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I heard that on the news last night too... how do they plan to do that? Will there be national guardsmen at the gates? California is so screwed up!

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Old 05-29-2009, 06:58 PM   #21
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I would have to agree with:

Millvallyca "Once you get off the Ferry it's a short walk to the Cable car line. Take it to Fisherman's Wharf (the Hyde street line is the most fun...goes around fast corners and down very steep hills). From Fisherman's wharf...."

You can not go to San Fran and not do the Cable Car, Hyde Street, The fisherman's wharf and Alcatraz. (They are all in the same small area and easy to do in a couple of hours. I have done it all in less the 3-4 hours.) There is not a kid out there including fully grown kids that does not enjoy walking around a prison on an island and stepping into the cells, there is actually a lot of beautiful landscaping and flowers there. If you know when you are going, you can buy tickets ahead of time on line and don't have to worry about the lines. Or if you are not sure if you can make it. They have a standby ticket area and you wait to see if there is any openings left on the boat. That is all they are controlling is the amount of people on the ferry. I have done it several times and have always done the standby because I never know if I will make it downtown or not. I have never had to wait more then 20 minutes and I have gotten right on. BUT if i knew for certain I would just buy the tickets in advance. ALSO STAY AWAY from the time share sellers promising free tickets they will just waste your time. They will tell you every lie from the island is closed or no more tickets available. Just go to the ticket counter and ask for yourself.

If after all that you can eat in the Fisherman's wharf area dozens of restaurants or take a short walk to China Town.

Have a great trip and post updates on how it went.

Nick

FYI: At least Alcatraz is a National Park and run federally, so they won't be affected by any state closures.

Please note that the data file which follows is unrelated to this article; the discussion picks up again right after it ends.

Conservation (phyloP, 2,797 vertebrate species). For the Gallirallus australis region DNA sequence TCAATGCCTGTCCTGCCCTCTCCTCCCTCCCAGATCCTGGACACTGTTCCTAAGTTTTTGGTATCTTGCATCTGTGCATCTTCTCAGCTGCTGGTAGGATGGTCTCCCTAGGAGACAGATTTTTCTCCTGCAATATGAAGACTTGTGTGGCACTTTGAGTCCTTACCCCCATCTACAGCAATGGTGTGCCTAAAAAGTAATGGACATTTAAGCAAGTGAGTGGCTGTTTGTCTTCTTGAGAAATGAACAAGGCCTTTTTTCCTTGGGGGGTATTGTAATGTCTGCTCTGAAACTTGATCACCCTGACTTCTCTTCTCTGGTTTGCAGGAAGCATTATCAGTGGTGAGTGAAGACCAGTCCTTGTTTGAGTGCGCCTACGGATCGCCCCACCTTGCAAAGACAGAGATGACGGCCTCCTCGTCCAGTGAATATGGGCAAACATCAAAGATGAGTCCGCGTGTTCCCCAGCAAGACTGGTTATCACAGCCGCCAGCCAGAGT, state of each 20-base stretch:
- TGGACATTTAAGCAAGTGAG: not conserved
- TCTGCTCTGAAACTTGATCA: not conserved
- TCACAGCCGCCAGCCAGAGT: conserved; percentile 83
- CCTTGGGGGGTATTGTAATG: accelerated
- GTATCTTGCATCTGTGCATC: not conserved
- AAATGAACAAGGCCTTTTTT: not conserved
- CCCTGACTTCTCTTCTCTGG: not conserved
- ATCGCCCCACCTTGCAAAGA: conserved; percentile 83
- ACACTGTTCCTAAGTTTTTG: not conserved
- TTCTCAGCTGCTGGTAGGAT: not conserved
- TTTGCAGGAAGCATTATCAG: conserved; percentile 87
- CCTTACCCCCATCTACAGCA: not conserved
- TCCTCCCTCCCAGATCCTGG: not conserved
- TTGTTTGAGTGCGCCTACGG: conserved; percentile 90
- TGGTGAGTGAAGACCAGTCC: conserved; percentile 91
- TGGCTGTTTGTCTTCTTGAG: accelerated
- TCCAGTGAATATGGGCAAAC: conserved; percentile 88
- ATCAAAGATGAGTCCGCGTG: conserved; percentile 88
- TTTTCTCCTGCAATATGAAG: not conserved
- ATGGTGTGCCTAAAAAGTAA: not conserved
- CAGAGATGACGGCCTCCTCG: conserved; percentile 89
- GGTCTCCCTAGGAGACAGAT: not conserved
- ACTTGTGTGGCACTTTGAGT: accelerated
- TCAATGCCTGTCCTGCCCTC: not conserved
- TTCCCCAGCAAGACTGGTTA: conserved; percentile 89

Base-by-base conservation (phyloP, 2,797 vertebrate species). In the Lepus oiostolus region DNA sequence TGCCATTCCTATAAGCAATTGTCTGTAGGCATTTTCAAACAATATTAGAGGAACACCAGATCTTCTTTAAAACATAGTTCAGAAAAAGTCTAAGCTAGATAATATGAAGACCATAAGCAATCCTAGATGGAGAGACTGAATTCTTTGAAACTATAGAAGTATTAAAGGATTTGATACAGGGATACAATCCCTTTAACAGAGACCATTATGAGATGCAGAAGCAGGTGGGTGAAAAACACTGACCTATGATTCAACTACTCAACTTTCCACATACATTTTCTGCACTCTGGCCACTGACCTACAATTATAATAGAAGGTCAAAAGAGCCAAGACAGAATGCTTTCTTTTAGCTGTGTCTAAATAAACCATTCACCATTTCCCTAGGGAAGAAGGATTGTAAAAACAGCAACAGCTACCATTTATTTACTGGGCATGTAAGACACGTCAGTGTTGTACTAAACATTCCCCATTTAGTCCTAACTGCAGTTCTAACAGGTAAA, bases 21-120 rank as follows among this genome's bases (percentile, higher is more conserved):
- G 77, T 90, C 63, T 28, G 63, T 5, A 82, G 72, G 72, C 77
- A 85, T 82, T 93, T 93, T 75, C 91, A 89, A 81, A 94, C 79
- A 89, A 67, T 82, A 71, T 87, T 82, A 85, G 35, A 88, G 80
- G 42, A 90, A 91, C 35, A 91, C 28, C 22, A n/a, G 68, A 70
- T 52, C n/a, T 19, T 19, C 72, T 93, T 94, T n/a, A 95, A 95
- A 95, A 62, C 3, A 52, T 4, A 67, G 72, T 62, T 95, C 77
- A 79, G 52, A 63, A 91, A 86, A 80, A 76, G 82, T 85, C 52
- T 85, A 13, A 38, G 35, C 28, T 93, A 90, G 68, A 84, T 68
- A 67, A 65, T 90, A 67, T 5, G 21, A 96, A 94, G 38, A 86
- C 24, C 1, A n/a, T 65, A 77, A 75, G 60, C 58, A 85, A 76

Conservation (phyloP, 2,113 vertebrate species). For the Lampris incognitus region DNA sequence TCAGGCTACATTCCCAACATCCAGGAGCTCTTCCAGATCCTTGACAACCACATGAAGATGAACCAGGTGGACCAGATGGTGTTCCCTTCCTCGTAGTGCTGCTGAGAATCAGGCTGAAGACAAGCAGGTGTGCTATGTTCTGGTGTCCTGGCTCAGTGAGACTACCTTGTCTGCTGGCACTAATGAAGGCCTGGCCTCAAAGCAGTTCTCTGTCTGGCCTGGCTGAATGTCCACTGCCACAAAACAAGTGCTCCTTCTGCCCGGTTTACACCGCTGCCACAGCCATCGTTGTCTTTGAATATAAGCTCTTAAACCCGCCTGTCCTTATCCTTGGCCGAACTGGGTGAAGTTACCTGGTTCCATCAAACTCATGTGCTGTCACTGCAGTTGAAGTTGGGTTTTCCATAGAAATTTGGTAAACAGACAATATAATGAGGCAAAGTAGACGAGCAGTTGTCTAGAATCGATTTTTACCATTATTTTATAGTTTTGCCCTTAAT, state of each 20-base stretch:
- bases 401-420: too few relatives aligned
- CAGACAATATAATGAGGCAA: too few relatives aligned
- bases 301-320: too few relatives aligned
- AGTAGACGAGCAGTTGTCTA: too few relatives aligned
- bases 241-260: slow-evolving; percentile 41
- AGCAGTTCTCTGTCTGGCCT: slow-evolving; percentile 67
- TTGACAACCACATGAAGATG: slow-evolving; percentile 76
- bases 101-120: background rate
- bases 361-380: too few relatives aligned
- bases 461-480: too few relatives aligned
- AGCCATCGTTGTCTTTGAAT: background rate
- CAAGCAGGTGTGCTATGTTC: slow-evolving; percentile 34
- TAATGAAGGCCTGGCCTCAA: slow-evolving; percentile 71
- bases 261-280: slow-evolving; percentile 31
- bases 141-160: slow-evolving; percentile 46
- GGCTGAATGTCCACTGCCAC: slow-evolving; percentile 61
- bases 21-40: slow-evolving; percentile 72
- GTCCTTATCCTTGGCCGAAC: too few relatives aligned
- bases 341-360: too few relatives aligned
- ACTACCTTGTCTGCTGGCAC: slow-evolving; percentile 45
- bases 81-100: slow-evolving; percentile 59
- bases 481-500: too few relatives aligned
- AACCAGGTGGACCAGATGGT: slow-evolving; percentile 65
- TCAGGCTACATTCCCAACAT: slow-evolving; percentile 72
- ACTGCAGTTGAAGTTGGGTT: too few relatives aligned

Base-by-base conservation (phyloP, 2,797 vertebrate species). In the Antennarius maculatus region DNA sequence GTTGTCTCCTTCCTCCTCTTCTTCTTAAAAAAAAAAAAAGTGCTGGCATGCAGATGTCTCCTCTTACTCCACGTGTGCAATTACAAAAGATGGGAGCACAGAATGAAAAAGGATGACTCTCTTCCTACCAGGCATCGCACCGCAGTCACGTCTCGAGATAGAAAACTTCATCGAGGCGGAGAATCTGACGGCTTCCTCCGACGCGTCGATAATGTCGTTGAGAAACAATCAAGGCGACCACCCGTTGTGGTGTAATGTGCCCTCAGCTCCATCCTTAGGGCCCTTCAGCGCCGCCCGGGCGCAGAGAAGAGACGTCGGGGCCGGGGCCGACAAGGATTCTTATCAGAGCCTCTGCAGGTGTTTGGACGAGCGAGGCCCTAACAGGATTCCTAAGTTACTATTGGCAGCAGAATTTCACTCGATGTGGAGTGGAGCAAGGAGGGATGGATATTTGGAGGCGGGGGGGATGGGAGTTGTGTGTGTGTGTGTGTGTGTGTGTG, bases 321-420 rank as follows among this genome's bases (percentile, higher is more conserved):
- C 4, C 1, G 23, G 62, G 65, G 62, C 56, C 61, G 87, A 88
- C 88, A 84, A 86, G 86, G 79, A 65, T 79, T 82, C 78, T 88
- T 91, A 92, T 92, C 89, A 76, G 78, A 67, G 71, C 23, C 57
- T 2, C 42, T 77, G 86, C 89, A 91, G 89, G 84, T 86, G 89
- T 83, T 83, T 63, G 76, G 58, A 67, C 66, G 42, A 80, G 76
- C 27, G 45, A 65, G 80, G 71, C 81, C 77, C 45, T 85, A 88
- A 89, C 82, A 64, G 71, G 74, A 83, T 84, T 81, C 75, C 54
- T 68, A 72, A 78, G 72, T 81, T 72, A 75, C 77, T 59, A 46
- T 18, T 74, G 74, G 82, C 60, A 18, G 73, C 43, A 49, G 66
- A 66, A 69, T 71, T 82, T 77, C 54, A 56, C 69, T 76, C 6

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Old 05-29-2009, 07:22 PM   #22
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My family and I have started our Out West 2009 adventure. After we hit southern Utah pretty hard, a week in the LA area on business, then up the Pacific Coast, I would like to spend a day in San Francisco. I was last there as a 15 year old with my parents in 1975.

My questions are where to camp and what not to miss if all we might have is one day in the city?

The replies to my southern Utah post were most helpful. My expectations for San Francisco replies are great

Thanks
We had ore time, and if you can swing it, I would suggest you try to do that too, there is so much to see and do.


I think the things I enjoyed most included:


- multi day pass on the cable cars

- touring Alcatraz

- chinatown, incuding the meals!


SF is one of the most enjoyable cities I have visited.

Brian.
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Old 05-29-2009, 11:15 PM   #23
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Many large cities have something called a "City Pass". San Francisco has one that bundles multi-day cable car and admissions to several museums and attractions. Check out this Web site for more info:

Visit 5 San Francisco Attractions plus Cable Cars for just $59, a $113.40 value!

Note: I have no association with "City Pass". Just noticed that this was mentioned on numerous travel sites, like TripAdvisor.
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Old 05-30-2009, 02:16 PM   #24
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I would suggest you dont cram too many things into a tight schedule. Alcatraz alone if done right is a three to four hour adventure. Chinatown involves lots of window shopping and walking.. you for sure will want to people watch on Pier 39 etc.. and watch out for the bush man! If you see a crowd forming on the otherside of the street they are watching you! The bushman will jump out behind a garbage can and some brush that he drags around with him.. he's one of San Francisco's homeless attractions.